# Augmented third

In music theory, an augmented third is an interval that has five half steps (semitones). Explanations and excerpts from famous works

In music theory, an augmented third is an interval that has five half steps (semitones ).

The augmented third requires that:

• The interval must be a third interval (three note names between the first and the last).
• The interval must have five half steps.

## What does an augmented third look like?

Here is an example of a melodic augmented third (two music notes in a melody) and a harmonic augmented third (in a chord):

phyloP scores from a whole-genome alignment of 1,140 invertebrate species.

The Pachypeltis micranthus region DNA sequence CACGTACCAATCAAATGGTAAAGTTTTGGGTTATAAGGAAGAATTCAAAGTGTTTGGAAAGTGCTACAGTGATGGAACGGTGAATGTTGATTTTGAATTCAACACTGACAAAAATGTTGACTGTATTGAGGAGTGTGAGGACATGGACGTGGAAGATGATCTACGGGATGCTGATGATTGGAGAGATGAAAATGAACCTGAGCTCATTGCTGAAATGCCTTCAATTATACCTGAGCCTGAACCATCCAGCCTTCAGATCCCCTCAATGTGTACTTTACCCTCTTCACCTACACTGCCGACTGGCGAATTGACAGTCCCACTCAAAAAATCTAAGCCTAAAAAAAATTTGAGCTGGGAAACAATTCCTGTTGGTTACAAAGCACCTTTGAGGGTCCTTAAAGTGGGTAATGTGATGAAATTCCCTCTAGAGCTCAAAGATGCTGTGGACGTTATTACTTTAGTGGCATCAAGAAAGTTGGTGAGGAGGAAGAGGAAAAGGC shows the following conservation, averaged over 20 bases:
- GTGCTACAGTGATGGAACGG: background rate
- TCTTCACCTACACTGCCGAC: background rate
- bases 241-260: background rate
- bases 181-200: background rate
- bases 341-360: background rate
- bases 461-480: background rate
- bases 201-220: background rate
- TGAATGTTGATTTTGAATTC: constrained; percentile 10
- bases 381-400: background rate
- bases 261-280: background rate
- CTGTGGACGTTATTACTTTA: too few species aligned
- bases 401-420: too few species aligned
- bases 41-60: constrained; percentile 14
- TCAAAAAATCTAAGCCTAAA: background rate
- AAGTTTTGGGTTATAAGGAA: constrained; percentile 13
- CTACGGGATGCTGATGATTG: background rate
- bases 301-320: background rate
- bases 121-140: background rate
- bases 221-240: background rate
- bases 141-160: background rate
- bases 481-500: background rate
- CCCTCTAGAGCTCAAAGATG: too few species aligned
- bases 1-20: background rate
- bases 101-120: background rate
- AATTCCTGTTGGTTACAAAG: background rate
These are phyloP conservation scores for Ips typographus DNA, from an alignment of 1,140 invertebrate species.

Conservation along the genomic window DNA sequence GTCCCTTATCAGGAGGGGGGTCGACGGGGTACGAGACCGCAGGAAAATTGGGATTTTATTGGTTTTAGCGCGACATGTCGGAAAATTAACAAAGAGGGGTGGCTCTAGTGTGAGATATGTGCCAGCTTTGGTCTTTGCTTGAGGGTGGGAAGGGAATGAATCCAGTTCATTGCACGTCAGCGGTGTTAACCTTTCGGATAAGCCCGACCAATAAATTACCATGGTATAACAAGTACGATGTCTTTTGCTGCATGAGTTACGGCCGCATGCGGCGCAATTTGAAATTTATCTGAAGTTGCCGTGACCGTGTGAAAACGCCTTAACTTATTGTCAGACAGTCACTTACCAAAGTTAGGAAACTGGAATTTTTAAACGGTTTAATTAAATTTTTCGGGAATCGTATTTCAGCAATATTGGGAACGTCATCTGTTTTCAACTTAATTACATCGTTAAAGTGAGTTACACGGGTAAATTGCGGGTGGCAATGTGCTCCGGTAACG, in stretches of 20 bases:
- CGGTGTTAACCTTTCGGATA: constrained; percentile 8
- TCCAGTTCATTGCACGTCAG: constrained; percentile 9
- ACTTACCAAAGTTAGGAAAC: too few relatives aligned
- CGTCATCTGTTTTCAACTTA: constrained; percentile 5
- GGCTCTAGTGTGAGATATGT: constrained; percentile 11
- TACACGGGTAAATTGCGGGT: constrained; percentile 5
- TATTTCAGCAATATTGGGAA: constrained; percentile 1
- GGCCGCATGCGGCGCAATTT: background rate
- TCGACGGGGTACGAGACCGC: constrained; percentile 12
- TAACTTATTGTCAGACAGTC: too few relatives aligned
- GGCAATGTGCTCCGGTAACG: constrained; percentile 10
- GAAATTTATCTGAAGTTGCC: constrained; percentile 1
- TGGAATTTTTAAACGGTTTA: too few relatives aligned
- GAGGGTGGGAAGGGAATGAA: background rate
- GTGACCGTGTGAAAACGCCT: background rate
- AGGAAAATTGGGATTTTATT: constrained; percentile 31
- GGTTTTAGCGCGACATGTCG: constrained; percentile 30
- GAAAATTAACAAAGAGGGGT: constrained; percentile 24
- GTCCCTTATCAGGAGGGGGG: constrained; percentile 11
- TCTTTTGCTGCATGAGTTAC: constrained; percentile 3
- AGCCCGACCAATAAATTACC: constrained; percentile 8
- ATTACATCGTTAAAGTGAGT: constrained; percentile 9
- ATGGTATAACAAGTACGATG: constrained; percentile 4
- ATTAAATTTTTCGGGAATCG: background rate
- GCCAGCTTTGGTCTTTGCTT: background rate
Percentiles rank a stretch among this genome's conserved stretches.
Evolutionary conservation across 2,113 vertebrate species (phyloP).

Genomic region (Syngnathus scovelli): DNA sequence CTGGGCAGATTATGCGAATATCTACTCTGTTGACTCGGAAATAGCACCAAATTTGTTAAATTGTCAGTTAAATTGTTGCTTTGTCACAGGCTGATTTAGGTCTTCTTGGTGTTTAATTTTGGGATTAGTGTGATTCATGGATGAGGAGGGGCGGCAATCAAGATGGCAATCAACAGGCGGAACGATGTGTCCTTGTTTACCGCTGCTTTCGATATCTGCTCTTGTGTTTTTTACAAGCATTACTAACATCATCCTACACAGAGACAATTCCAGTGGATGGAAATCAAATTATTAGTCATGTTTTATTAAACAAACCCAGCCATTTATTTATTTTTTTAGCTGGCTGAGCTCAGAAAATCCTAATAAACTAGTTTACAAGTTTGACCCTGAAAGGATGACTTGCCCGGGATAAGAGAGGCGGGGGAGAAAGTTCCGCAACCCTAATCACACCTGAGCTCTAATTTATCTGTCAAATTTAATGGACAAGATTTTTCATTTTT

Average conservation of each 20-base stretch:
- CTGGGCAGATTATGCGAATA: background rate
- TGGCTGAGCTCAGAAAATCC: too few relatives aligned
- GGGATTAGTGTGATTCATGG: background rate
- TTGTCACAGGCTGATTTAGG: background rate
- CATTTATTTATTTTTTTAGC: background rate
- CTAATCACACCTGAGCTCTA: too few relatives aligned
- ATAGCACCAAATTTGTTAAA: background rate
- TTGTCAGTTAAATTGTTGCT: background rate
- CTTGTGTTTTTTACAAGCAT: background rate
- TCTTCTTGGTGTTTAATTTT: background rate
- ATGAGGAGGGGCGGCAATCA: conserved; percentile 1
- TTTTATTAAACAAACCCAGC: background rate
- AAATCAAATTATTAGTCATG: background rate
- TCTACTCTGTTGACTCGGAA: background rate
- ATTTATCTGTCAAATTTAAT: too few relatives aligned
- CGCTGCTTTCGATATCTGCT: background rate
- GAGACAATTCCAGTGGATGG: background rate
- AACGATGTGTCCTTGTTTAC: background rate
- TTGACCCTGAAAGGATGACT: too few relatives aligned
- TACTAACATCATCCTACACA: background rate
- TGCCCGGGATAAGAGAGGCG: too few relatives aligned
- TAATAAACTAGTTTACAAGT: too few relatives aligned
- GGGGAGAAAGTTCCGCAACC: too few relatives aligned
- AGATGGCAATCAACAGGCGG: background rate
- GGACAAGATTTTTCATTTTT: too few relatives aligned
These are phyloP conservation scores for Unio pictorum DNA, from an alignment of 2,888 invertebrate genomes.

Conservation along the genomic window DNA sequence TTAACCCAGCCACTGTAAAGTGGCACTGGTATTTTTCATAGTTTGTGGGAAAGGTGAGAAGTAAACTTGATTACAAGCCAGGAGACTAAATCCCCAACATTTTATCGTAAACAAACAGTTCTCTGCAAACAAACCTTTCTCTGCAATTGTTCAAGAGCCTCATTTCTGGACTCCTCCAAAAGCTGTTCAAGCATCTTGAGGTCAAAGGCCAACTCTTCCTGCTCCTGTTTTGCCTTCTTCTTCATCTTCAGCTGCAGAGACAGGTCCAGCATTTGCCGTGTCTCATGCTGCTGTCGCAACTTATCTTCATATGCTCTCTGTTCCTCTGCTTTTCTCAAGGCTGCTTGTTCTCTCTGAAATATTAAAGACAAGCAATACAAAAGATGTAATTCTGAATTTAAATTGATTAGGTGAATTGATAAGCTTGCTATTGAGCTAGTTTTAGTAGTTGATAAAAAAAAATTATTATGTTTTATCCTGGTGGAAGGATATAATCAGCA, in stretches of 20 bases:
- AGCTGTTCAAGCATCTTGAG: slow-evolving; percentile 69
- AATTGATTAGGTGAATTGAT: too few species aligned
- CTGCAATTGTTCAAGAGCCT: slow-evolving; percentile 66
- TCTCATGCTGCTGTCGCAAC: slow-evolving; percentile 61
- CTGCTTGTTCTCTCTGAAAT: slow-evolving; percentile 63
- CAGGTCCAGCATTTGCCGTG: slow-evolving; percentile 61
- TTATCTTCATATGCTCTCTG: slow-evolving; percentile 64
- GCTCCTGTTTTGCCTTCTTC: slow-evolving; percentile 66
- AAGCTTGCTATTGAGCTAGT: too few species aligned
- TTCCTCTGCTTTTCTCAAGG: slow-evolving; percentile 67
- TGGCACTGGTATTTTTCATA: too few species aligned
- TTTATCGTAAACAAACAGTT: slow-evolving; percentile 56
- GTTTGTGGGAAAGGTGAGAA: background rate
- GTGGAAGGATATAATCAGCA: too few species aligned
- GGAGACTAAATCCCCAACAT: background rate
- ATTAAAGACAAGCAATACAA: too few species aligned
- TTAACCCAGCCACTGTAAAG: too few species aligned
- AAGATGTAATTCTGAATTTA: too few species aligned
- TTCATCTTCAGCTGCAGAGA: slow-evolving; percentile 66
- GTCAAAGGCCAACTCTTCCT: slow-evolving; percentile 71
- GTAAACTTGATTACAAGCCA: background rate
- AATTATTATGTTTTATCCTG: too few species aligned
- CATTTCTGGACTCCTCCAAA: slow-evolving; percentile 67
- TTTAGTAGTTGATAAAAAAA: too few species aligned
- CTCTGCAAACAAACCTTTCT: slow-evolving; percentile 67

## How to recognize an augmented third?

Rule of music theory: All intervals in a major scale starting with the tonic (degree I) are either major or perfect, and only unison, octave, fourth and fifth are perfect (the others are major).

Example with the interval G♭ / B♮:

Let's take the G flat major scale to have G♭ as the tonic:

From the rule stated above, the interval G♭ / B♭ is a major third, so the intervall G♭ / B♮ is an augmented third.

## Inversion of the augmented third

The inversion of the augmented third is the diminished sixth.

Here is an example of a diminished sixth:

## Musical examples of augmented third

No examples yet, but feel free to send me some examples!

## Interval identification game

You will find this interval in my Intervals identification game:

Find all my music theory games by clicking this link music theory games

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